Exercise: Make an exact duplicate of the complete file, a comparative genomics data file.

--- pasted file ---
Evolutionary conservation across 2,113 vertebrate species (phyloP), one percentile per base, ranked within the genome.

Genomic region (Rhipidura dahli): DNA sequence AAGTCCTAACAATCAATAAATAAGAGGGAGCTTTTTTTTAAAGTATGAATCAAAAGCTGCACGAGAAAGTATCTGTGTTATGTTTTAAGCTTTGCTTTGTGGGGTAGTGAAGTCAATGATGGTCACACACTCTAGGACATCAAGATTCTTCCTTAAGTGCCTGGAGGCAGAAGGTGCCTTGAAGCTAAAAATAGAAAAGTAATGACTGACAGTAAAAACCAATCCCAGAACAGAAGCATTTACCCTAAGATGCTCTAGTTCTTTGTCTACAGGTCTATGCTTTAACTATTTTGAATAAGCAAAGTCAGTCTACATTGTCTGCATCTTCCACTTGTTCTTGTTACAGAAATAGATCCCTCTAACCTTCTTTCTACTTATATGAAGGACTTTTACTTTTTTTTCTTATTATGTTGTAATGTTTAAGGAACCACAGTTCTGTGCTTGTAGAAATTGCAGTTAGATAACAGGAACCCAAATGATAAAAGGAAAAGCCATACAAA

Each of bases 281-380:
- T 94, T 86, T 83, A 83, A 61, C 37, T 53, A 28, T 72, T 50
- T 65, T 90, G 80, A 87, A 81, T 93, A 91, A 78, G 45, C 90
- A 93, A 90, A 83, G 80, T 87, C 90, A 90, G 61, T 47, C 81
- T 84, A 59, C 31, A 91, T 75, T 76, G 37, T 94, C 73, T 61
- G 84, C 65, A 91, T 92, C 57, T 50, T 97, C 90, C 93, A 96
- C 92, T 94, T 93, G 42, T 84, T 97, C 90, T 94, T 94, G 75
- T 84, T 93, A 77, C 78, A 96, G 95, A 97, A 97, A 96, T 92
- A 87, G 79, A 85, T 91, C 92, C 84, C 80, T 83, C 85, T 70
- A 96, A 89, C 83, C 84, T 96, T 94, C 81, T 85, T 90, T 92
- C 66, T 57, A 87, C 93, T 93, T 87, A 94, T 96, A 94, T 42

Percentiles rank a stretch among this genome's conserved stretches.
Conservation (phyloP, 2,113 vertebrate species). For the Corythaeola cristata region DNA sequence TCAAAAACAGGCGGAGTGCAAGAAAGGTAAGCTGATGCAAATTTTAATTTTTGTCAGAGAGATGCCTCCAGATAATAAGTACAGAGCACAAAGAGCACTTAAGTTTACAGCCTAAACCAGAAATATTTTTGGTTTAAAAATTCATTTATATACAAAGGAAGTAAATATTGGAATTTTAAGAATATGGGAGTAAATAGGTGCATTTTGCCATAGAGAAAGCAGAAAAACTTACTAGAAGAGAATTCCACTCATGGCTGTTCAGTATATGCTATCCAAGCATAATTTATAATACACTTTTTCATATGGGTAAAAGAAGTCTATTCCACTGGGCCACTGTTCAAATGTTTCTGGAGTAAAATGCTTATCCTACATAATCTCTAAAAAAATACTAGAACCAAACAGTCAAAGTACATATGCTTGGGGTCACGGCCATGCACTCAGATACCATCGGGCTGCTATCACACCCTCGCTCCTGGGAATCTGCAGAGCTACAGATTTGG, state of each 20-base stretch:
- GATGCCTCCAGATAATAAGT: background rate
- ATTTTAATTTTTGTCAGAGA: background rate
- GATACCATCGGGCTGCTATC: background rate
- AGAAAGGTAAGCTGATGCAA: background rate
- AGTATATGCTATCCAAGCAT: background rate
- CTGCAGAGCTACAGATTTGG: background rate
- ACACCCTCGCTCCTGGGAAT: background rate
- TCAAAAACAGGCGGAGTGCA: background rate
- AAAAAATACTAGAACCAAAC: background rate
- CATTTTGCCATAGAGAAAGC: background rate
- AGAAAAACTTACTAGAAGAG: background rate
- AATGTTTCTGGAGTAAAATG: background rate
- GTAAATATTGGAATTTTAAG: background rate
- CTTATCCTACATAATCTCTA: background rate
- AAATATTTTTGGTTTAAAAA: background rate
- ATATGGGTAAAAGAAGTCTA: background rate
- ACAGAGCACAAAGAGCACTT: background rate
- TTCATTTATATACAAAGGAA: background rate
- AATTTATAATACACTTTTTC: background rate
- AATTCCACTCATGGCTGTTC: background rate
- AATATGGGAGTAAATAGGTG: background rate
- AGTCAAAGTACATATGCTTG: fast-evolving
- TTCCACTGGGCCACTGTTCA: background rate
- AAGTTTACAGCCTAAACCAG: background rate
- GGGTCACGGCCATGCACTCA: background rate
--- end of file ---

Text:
Evolutionary conservation across 2,113 vertebrate species (phyloP), one percentile per base, ranked within the genome.

Genomic region (Rhipidura dahli): DNA sequence AAGTCCTAACAATCAATAAATAAGAGGGAGCTTTTTTTTAAAGTATGAATCAAAAGCTGCACGAGAAAGTATCTGTGTTATGTTTTAAGCTTTGCTTTGTGGGGTAGTGAAGTCAATGATGGTCACACACTCTAGGACATCAAGATTCTTCCTTAAGTGCCTGGAGGCAGAAGGTGCCTTGAAGCTAAAAATAGAAAAGTAATGACTGACAGTAAAAACCAATCCCAGAACAGAAGCATTTACCCTAAGATGCTCTAGTTCTTTGTCTACAGGTCTATGCTTTAACTATTTTGAATAAGCAAAGTCAGTCTACATTGTCTGCATCTTCCACTTGTTCTTGTTACAGAAATAGATCCCTCTAACCTTCTTTCTACTTATATGAAGGACTTTTACTTTTTTTTCTTATTATGTTGTAATGTTTAAGGAACCACAGTTCTGTGCTTGTAGAAATTGCAGTTAGATAACAGGAACCCAAATGATAAAAGGAAAAGCCATACAAA

Each of bases 281-380:
- T 94, T 86, T 83, A 83, A 61, C 37, T 53, A 28, T 72, T 50
- T 65, T 90, G 80, A 87, A 81, T 93, A 91, A 78, G 45, C 90
- A 93, A 90, A 83, G 80, T 87, C 90, A 90, G 61, T 47, C 81
- T 84, A 59, C 31, A 91, T 75, T 76, G 37, T 94, C 73, T 61
- G 84, C 65, A 91, T 92, C 57, T 50, T 97, C 90, C 93, A 96
- C 92, T 94, T 93, G 42, T 84, T 97, C 90, T 94, T 94, G 75
- T 84, T 93, A 77, C 78, A 96, G 95, A 97, A 97, A 96, T 92
- A 87, G 79, A 85, T 91, C 92, C 84, C 80, T 83, C 85, T 70
- A 96, A 89, C 83, C 84, T 96, T 94, C 81, T 85, T 90, T 92
- C 66, T 57, A 87, C 93, T 93, T 87, A 94, T 96, A 94, T 42

Percentiles rank a stretch among this genome's conserved stretches.
Conservation (phyloP, 2,113 vertebrate species). For the Corythaeola cristata region DNA sequence TCAAAAACAGGCGGAGTGCAAGAAAGGTAAGCTGATGCAAATTTTAATTTTTGTCAGAGAGATGCCTCCAGATAATAAGTACAGAGCACAAAGAGCACTTAAGTTTACAGCCTAAACCAGAAATATTTTTGGTTTAAAAATTCATTTATATACAAAGGAAGTAAATATTGGAATTTTAAGAATATGGGAGTAAATAGGTGCATTTTGCCATAGAGAAAGCAGAAAAACTTACTAGAAGAGAATTCCACTCATGGCTGTTCAGTATATGCTATCCAAGCATAATTTATAATACACTTTTTCATATGGGTAAAAGAAGTCTATTCCACTGGGCCACTGTTCAAATGTTTCTGGAGTAAAATGCTTATCCTACATAATCTCTAAAAAAATACTAGAACCAAACAGTCAAAGTACATATGCTTGGGGTCACGGCCATGCACTCAGATACCATCGGGCTGCTATCACACCCTCGCTCCTGGGAATCTGCAGAGCTACAGATTTGG, state of each 20-base stretch:
- GATGCCTCCAGATAATAAGT: background rate
- ATTTTAATTTTTGTCAGAGA: background rate
- GATACCATCGGGCTGCTATC: background rate
- AGAAAGGTAAGCTGATGCAA: background rate
- AGTATATGCTATCCAAGCAT: background rate
- CTGCAGAGCTACAGATTTGG: background rate
- ACACCCTCGCTCCTGGGAAT: background rate
- TCAAAAACAGGCGGAGTGCA: background rate
- AAAAAATACTAGAACCAAAC: background rate
- CATTTTGCCATAGAGAAAGC: background rate
- AGAAAAACTTACTAGAAGAG: background rate
- AATGTTTCTGGAGTAAAATG: background rate
- GTAAATATTGGAATTTTAAG: background rate
- CTTATCCTACATAATCTCTA: background rate
- AAATATTTTTGGTTTAAAAA: background rate
- ATATGGGTAAAAGAAGTCTA: background rate
- ACAGAGCACAAAGAGCACTT: background rate
- TTCATTTATATACAAAGGAA: background rate
- AATTTATAATACACTTTTTC: background rate
- AATTCCACTCATGGCTGTTC: background rate
- AATATGGGAGTAAATAGGTG: background rate
- AGTCAAAGTACATATGCTTG: fast-evolving
- TTCCACTGGGCCACTGTTCA: background rate
- AAGTTTACAGCCTAAACCAG: background rate
- GGGTCACGGCCATGCACTCA: background rate